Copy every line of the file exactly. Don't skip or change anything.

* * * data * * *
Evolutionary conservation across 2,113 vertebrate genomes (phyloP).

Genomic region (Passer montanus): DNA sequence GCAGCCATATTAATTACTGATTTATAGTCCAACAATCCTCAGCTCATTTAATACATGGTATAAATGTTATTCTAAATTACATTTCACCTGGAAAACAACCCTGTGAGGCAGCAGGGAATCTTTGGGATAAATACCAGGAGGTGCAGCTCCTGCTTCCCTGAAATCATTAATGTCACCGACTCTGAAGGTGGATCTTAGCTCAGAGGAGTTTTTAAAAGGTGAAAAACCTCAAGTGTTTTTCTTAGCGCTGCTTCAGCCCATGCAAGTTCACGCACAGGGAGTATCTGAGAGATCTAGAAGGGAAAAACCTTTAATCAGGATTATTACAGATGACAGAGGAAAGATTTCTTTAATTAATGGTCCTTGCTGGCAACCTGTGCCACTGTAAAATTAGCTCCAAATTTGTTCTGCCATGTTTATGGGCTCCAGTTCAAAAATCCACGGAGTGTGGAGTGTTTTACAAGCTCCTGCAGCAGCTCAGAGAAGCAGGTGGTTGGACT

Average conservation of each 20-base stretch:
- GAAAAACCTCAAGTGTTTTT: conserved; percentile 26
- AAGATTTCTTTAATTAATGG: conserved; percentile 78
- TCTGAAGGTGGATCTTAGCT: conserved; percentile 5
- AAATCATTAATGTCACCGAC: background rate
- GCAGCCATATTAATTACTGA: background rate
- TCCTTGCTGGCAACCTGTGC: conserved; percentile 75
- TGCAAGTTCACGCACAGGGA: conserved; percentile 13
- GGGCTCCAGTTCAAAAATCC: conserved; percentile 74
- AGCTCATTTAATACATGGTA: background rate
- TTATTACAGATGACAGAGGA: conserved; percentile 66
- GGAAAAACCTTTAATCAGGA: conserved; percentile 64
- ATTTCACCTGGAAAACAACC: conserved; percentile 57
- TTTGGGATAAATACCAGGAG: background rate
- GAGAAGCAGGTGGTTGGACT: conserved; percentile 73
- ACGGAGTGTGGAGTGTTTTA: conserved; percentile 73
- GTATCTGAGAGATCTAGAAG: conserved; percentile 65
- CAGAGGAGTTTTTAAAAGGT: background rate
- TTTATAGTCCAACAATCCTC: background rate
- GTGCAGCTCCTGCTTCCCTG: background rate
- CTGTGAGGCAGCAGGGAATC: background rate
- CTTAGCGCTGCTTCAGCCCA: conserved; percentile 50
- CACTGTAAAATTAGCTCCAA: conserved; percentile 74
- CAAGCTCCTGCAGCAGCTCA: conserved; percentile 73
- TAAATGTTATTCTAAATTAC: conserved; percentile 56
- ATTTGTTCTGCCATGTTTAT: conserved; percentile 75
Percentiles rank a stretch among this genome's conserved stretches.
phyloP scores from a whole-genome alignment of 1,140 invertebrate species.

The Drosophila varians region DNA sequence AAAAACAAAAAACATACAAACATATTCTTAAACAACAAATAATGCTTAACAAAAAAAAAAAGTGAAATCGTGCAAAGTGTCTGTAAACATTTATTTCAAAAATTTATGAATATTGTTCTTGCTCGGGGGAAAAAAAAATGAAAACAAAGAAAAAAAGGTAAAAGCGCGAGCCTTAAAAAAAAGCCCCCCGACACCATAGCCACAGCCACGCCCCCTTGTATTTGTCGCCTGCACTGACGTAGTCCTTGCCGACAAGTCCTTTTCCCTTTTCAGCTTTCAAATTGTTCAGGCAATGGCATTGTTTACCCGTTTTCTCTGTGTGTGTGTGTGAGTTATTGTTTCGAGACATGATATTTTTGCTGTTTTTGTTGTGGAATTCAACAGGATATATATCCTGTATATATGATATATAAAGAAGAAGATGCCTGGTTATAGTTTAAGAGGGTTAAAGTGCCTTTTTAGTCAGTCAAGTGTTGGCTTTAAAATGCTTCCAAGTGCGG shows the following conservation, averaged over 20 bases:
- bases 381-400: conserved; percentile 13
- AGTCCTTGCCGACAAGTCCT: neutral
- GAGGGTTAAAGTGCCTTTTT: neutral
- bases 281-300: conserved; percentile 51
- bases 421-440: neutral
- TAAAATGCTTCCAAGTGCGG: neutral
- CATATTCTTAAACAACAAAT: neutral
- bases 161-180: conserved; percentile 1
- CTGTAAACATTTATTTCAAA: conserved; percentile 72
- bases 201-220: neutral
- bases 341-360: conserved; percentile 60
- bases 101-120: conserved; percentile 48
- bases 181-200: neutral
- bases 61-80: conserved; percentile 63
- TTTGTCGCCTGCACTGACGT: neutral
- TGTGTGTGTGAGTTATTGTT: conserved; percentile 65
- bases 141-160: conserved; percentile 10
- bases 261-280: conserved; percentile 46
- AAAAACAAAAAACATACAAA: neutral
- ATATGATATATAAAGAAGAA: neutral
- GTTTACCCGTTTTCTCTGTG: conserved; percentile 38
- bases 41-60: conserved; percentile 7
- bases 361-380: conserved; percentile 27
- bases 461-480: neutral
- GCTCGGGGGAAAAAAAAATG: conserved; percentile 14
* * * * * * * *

Evolutionary conservation across 2,113 vertebrate genomes (phyloP).

Genomic region (Passer montanus): DNA sequence GCAGCCATATTAATTACTGATTTATAGTCCAACAATCCTCAGCTCATTTAATACATGGTATAAATGTTATTCTAAATTACATTTCACCTGGAAAACAACCCTGTGAGGCAGCAGGGAATCTTTGGGATAAATACCAGGAGGTGCAGCTCCTGCTTCCCTGAAATCATTAATGTCACCGACTCTGAAGGTGGATCTTAGCTCAGAGGAGTTTTTAAAAGGTGAAAAACCTCAAGTGTTTTTCTTAGCGCTGCTTCAGCCCATGCAAGTTCACGCACAGGGAGTATCTGAGAGATCTAGAAGGGAAAAACCTTTAATCAGGATTATTACAGATGACAGAGGAAAGATTTCTTTAATTAATGGTCCTTGCTGGCAACCTGTGCCACTGTAAAATTAGCTCCAAATTTGTTCTGCCATGTTTATGGGCTCCAGTTCAAAAATCCACGGAGTGTGGAGTGTTTTACAAGCTCCTGCAGCAGCTCAGAGAAGCAGGTGGTTGGACT

Average conservation of each 20-base stretch:
- GAAAAACCTCAAGTGTTTTT: conserved; percentile 26
- AAGATTTCTTTAATTAATGG: conserved; percentile 78
- TCTGAAGGTGGATCTTAGCT: conserved; percentile 5
- AAATCATTAATGTCACCGAC: background rate
- GCAGCCATATTAATTACTGA: background rate
- TCCTTGCTGGCAACCTGTGC: conserved; percentile 75
- TGCAAGTTCACGCACAGGGA: conserved; percentile 13
- GGGCTCCAGTTCAAAAATCC: conserved; percentile 74
- AGCTCATTTAATACATGGTA: background rate
- TTATTACAGATGACAGAGGA: conserved; percentile 66
- GGAAAAACCTTTAATCAGGA: conserved; percentile 64
- ATTTCACCTGGAAAACAACC: conserved; percentile 57
- TTTGGGATAAATACCAGGAG: background rate
- GAGAAGCAGGTGGTTGGACT: conserved; percentile 73
- ACGGAGTGTGGAGTGTTTTA: conserved; percentile 73
- GTATCTGAGAGATCTAGAAG: conserved; percentile 65
- CAGAGGAGTTTTTAAAAGGT: background rate
- TTTATAGTCCAACAATCCTC: background rate
- GTGCAGCTCCTGCTTCCCTG: background rate
- CTGTGAGGCAGCAGGGAATC: background rate
- CTTAGCGCTGCTTCAGCCCA: conserved; percentile 50
- CACTGTAAAATTAGCTCCAA: conserved; percentile 74
- CAAGCTCCTGCAGCAGCTCA: conserved; percentile 73
- TAAATGTTATTCTAAATTAC: conserved; percentile 56
- ATTTGTTCTGCCATGTTTAT: conserved; percentile 75
Percentiles rank a stretch among this genome's conserved stretches.
phyloP scores from a whole-genome alignment of 1,140 invertebrate species.

The Drosophila varians region DNA sequence AAAAACAAAAAACATACAAACATATTCTTAAACAACAAATAATGCTTAACAAAAAAAAAAAGTGAAATCGTGCAAAGTGTCTGTAAACATTTATTTCAAAAATTTATGAATATTGTTCTTGCTCGGGGGAAAAAAAAATGAAAACAAAGAAAAAAAGGTAAAAGCGCGAGCCTTAAAAAAAAGCCCCCCGACACCATAGCCACAGCCACGCCCCCTTGTATTTGTCGCCTGCACTGACGTAGTCCTTGCCGACAAGTCCTTTTCCCTTTTCAGCTTTCAAATTGTTCAGGCAATGGCATTGTTTACCCGTTTTCTCTGTGTGTGTGTGTGAGTTATTGTTTCGAGACATGATATTTTTGCTGTTTTTGTTGTGGAATTCAACAGGATATATATCCTGTATATATGATATATAAAGAAGAAGATGCCTGGTTATAGTTTAAGAGGGTTAAAGTGCCTTTTTAGTCAGTCAAGTGTTGGCTTTAAAATGCTTCCAAGTGCGG shows the following conservation, averaged over 20 bases:
- bases 381-400: conserved; percentile 13
- AGTCCTTGCCGACAAGTCCT: neutral
- GAGGGTTAAAGTGCCTTTTT: neutral
- bases 281-300: conserved; percentile 51
- bases 421-440: neutral
- TAAAATGCTTCCAAGTGCGG: neutral
- CATATTCTTAAACAACAAAT: neutral
- bases 161-180: conserved; percentile 1
- CTGTAAACATTTATTTCAAA: conserved; percentile 72
- bases 201-220: neutral
- bases 341-360: conserved; percentile 60
- bases 101-120: conserved; percentile 48
- bases 181-200: neutral
- bases 61-80: conserved; percentile 63
- TTTGTCGCCTGCACTGACGT: neutral
- TGTGTGTGTGAGTTATTGTT: conserved; percentile 65
- bases 141-160: conserved; percentile 10
- bases 261-280: conserved; percentile 46
- AAAAACAAAAAACATACAAA: neutral
- ATATGATATATAAAGAAGAA: neutral
- GTTTACCCGTTTTCTCTGTG: conserved; percentile 38
- bases 41-60: conserved; percentile 7
- bases 361-380: conserved; percentile 27
- bases 461-480: neutral
- GCTCGGGGGAAAAAAAAATG: conserved; percentile 14